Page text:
Fewer than one in five small-medium companies would consider buying an electric vehicle in the next two years, according to a new survey.
Out of 100 fleets questioned by MIB Data Solutions, which produces the Fleet Data and Fleet Entire industry databases, just 18 said they were open to the idea of buying or leasing an electric car or van.
Key points cited by the respondents – who all operate fewer than 100 cars, vans and trucks - included worries over range, the lack of charging infrastructure and whole life costs. A typical comment was: “We have looked into it and it is just not cost effective, while range is an issue.”
Concerns were especially apparent among fleets that operated commercial vehicles of all sizes. One said: “Our vans cover too many miles. Also, there are not enough charge points locally, or indeed nationally.”
Among the 18 fleets that were more enthusiastic about electric vehicles, there still remain question marks over range and costs.
One said: “We like the idea of avoiding the congestion charge and EVs would boost the green credentials of the company but we would have to be reassured about battery life and cost, as well as range.”
Nick Boddington, managing director at MIB Data Solutions, said the results showed there was already quite a high degree of awareness about EVs among the SMEs surveyed.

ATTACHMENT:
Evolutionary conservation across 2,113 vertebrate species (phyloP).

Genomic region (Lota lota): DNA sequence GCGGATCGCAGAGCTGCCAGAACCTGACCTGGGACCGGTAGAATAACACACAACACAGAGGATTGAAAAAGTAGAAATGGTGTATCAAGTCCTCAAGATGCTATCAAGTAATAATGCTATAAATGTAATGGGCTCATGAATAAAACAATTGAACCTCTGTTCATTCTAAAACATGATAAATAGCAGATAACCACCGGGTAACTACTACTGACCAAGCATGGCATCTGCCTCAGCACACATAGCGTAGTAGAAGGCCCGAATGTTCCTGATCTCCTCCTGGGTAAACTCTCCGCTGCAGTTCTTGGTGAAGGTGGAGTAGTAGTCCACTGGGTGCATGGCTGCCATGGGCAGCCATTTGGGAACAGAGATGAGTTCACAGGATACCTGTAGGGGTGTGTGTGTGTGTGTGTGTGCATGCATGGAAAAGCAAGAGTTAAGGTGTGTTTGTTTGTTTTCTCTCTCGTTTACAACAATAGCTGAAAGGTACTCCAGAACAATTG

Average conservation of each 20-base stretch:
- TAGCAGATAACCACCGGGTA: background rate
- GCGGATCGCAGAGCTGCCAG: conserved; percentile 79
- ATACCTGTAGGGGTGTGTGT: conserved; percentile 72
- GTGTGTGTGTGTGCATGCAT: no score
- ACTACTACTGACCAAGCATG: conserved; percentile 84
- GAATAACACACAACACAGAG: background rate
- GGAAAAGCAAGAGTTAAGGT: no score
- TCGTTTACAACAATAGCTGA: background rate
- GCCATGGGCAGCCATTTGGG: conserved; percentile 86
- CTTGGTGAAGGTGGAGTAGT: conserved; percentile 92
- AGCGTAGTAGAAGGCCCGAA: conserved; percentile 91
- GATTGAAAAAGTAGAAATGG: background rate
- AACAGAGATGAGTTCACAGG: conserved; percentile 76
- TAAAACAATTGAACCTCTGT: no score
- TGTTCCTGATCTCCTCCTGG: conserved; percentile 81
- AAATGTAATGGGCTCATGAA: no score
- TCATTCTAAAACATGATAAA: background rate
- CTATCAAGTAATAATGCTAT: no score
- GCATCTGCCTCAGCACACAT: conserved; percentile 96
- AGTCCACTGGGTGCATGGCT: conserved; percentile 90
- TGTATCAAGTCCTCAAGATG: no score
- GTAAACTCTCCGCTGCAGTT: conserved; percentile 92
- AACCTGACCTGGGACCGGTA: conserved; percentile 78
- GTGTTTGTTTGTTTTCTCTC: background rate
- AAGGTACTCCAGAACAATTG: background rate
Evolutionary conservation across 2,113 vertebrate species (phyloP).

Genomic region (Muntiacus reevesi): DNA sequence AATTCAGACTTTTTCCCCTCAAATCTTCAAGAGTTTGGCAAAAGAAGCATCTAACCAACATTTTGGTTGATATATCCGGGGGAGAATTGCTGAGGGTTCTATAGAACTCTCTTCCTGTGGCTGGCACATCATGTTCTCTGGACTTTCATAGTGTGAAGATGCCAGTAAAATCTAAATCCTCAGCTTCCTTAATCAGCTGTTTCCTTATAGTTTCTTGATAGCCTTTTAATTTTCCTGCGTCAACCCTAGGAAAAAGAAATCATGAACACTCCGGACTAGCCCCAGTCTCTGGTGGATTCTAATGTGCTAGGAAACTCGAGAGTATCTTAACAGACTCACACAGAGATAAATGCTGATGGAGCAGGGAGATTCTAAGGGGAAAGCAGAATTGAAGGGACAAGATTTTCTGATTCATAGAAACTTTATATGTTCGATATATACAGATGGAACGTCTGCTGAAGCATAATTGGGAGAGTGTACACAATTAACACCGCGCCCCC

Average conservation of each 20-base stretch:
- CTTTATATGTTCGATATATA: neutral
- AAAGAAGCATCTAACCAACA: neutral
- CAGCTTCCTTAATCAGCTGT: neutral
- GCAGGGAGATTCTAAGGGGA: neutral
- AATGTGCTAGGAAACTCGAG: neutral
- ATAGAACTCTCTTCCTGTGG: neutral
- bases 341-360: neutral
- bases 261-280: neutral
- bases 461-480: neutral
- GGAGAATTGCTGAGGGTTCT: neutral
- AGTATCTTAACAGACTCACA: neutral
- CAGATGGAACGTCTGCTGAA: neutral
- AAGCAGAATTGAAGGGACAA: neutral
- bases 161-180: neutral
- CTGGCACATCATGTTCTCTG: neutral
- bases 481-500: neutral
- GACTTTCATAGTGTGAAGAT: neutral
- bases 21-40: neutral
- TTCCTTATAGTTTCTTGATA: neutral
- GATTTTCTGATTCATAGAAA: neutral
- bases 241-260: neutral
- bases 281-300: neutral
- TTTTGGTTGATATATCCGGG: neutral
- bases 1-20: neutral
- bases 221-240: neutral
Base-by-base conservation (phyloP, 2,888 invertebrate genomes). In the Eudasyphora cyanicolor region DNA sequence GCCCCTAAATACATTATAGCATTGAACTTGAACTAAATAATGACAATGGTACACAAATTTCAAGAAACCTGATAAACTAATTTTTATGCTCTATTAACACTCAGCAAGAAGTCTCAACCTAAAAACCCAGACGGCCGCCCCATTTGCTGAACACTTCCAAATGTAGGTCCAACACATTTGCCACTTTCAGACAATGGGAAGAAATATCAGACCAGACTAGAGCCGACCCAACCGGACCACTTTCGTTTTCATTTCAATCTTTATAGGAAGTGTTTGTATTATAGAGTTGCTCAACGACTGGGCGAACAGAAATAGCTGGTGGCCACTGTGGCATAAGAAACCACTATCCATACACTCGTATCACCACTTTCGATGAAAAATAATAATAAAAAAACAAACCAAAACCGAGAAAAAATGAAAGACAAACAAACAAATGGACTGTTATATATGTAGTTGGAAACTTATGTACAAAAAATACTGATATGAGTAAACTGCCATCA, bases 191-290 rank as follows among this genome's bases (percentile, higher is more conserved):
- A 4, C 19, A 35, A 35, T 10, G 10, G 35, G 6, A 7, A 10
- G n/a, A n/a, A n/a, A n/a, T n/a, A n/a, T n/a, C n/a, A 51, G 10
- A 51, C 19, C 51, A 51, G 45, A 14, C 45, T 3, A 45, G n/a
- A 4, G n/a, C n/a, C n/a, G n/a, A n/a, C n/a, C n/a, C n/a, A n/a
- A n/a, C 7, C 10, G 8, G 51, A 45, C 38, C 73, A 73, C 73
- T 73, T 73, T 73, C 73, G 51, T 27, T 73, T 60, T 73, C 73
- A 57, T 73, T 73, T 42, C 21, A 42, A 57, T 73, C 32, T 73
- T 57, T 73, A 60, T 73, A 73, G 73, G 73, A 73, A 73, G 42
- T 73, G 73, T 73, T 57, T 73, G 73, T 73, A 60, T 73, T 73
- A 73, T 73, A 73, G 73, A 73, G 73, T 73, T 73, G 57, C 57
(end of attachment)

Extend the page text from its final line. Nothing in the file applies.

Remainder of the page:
He said: “Certainly, almost all the respondents seem to be aware of the key issues that surround electric vehicles such as range and battery life. It is a subject in which they are interested.
“What might make disappointing reading for manufacturers and the Government is that, although they are relatively well informed, more than four out of five have already decided against EVs in the medium term.”
Boddington added that one point of interest was that almost none of the respondents in the survey mentioned the low day-to-day running costs of electric vehicles, and only a handful referred to the congestion charge.
He said: “This is something that those marketing electric vehicles might take notice of. Adding an EV to the fleet was seen by most of those in the survey as a green gesture. Few had considered the everyday cost advantages.”